- Atlético Madrid manager says FA ‘benefits’ from 10-week ban
- Suspension ends in time for three England matches in March
Diego Simeone has described the Football Association’s decision to suspend Kieran Trippier for 10 weeks as “completely unjust”, accusing the English governing body of effectively benefiting from a ban handed to one of its own players. The Atlético Madrid manager wants the case to be reviewed and the club are investigating the possibility of launching a formal appeal.
Trippier was found guilty of breaching FA regulations on betting after a lengthy investigation that followed irregular betting patterns relating to his move from Tottenham to Atlético in July 2019. The FA charged the England full-back with alleged breaches of its rules that prevent players sharing inside information. The 30-year-old denied the allegations and insisted that he did not place any bets or profit from bets placed by others.
The full, written report has yet to be released but the FA announced the ban last Wednesday. Trippier has been fined £70,000 and suspended from all football-related activity for 10 weeks. He sat out Atlético’s 1-0 win over Getafe on Wednesday and will miss at least 12 more games for his club. He will not miss any games for England, who next play on 25 March, raising questions about the timing of the ban and whether the FA can rule on a process relating to its internal regulations and in which it is an interested party.
Atlético consider the ban disproportionate and believe it is unjust for it to fall solely upon them. Trippier will not be allowed to play or even train with his club. The 10 weeks will end in time for him to join up with England for the late-March World Cup qualifiers against San Marino, Albania and Poland. Atlético are waiting for full details of the suspension before constructing a formal response.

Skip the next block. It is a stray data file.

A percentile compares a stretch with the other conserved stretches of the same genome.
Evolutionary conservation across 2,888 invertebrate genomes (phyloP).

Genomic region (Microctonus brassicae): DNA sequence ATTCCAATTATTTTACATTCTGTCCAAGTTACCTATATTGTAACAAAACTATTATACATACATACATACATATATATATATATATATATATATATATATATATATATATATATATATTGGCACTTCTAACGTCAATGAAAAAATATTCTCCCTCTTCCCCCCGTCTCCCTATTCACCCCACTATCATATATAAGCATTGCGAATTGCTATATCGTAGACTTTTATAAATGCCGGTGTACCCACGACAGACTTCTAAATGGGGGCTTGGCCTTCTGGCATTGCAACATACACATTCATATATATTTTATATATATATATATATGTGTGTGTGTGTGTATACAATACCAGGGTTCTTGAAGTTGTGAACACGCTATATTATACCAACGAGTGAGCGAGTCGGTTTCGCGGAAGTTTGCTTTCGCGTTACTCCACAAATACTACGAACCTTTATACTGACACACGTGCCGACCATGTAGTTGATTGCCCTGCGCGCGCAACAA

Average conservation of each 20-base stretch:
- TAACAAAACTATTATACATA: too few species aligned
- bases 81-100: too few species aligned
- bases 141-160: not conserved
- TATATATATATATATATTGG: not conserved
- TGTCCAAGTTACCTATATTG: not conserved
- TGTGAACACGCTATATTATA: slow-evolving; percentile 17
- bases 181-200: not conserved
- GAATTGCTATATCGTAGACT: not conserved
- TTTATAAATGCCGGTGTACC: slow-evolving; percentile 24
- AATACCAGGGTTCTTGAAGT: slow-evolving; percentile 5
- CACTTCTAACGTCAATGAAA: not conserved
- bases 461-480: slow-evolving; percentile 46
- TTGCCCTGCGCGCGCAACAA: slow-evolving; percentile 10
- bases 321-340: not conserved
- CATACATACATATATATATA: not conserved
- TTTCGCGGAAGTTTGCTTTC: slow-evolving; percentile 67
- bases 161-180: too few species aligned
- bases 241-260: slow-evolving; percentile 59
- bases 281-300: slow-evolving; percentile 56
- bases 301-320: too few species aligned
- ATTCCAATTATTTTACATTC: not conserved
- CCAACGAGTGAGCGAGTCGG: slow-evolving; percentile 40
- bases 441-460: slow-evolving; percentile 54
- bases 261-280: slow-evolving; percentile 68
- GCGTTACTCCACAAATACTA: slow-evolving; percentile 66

Trippier is not expected to appeal. Atlético, however, will examine all their options, including going to Fifa, with the possibility that the suspension would be put on hold pending a final resolution.
Simeone said: “I insist: it is completely unjust for Atlético Madrid to find itself in a situation where the [body] that benefits is the English federation, which is the same body that takes the decision and makes the judgment. We hope this situation can be reviewed, or at least analysed to see why Atlético Madrid should be the one [paying] for something in which it has played no part.”
The Atlético manager said he had not spoken directly to Trippier but the player’s representatives have been in daily contact with the club. He is not allowed to visit the training ground but Atlético will prepare a programme for him to follow away from the club.
For Trippier and his club the suspension could be highly significant. Atlético are top of La Liga having lost only once and he had played every minute in the league and the Champions League, operating a dual function as a high, ball-playing full-back turned wing-back.
Only Trippier had played for his club at right-back this season until Wednesday night against Getafe, when three men did: Sime Vrsaljko, Marcos Llorente and José María Giménez. Simeone must seek solutions. Should he find them, the England player’s status as an indispensable starter may come under threat, all the more so given he cannot train with his teammates until March. That could also have a knock-on effect on his international place in a European Championship year.
England do, however, have extensive options at right-back. Trent Alexander-Arnold is Gareth Southgate’s preferred option but the manager can also call upon Reece James, Kyle Walker, Ainsley Maitland-Niles and Aaron Wan-Bissaka – in addition to Trippier. Southgate has also used Trippier on the left and values his versatility.